But sometimes, the care authorities are placed in a near-impossible situation:
The Court of Protection has ruled that an 18-year-old man with autism and severe learning disabilities who was regularly placed in a padded seclusion room more than six times a day was unlawfully deprived of his liberty.It's a sad story, because, in this case, it seems there's not a whole hell of a lot of alternatives:
Unlike the Neary case, in which all parties had already been publicly named before proceedings began and could therefore be named in the press, the local authority, primary care trust and school involved in C's care cannot be named to protect his identity.The details of the case were made public for the first time yesterday. C was described as a boy who has "aggressive and destructive traits" which put him at risk to both himself and his carers.And not an 'assumed' risk, like Neary, either. This was a genuine, proven risk:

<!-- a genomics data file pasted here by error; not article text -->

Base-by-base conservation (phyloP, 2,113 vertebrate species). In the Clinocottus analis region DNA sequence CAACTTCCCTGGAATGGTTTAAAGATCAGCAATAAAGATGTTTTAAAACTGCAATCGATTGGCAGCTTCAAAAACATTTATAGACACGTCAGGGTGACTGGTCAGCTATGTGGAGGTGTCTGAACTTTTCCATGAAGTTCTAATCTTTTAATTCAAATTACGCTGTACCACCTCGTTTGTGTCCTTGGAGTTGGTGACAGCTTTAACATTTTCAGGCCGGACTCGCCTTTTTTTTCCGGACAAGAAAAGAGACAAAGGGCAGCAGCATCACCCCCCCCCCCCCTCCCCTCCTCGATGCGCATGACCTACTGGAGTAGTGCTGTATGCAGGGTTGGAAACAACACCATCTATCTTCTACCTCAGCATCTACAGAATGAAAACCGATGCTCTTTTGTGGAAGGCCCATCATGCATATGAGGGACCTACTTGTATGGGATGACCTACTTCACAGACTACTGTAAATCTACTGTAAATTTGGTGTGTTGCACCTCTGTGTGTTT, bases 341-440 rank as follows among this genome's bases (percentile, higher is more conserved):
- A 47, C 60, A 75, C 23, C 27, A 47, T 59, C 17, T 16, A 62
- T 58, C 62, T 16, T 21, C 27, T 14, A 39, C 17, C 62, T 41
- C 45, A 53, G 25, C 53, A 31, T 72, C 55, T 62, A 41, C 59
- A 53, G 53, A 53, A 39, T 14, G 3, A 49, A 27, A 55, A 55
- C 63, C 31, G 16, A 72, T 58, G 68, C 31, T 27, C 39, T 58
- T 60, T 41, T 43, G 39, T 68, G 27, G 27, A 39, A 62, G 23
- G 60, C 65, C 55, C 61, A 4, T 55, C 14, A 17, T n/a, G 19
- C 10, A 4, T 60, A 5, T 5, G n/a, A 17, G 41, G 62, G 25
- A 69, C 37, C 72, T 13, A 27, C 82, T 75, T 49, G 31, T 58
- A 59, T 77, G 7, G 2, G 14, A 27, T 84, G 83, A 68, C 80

He suffers from a sensory impairment and often chooses to walk around naked because touch is a vital way for him to communicate. He often harms himself and has harmed his carers including one member of staff who suffered a detached retina.What else could they do?
Throughout 2010 C's behaviour deteriorated considerably and care workers came to rely on the blue room more and more often to control his actions.
Still, presumably, if the judge has ruled it unlawful, it must surely be one of those mad cases where the law goes too far, right?
In a ruling in the Court of Protection at the High Court, Mr Justice Ryder described the case as "complex" and "tragic" but ruled that the use of the room was a deprivation of C's liberty and was unlawful because the special needs school had not sought a deprivation of liberty order through the court.If only they'd asked, you see. The court would probably have agreed there was no other alternative.
But they didn't, and so now the lawyers start squabbling over the spoils like the vultures they are...Damages. To come out of the already stretched mental care budget. Imposed for not ensuring all the red tape was correctly tied, with a nice pretty bow, in their attempt to prevent C from damaging others, or himself...
A further hearing to discuss damages and whether further rights were breached will take place at a later date.